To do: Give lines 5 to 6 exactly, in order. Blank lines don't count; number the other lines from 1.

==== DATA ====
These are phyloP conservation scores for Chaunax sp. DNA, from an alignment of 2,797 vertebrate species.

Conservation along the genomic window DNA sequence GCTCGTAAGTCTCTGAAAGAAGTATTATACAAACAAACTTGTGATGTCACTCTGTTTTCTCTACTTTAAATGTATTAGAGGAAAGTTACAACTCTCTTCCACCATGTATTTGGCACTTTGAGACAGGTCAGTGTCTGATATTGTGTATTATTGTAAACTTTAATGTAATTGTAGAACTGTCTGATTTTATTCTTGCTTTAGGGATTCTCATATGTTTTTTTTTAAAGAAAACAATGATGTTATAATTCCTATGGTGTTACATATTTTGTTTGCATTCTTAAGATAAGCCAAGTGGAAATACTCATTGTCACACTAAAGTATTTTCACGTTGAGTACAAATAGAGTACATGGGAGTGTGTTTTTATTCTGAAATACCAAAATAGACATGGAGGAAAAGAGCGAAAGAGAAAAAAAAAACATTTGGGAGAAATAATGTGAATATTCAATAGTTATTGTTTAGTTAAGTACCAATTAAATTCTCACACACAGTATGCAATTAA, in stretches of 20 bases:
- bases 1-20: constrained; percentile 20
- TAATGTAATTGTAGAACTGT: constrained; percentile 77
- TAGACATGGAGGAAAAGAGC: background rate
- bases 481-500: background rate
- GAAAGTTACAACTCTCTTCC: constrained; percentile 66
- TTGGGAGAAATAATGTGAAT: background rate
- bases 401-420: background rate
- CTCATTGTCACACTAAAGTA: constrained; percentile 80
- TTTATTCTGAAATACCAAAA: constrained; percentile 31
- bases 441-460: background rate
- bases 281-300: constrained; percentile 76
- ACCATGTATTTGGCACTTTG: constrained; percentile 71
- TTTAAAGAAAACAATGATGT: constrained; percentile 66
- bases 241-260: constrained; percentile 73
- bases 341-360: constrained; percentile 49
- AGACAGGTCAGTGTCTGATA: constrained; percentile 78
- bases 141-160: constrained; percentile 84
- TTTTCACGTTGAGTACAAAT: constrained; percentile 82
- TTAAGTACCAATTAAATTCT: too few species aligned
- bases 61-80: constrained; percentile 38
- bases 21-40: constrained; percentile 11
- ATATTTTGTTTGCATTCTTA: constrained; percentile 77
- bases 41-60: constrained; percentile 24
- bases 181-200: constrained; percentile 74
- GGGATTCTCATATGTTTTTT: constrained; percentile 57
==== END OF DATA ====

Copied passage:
- TAGACATGGAGGAAAAGAGC: background rate
- bases 481-500: background rate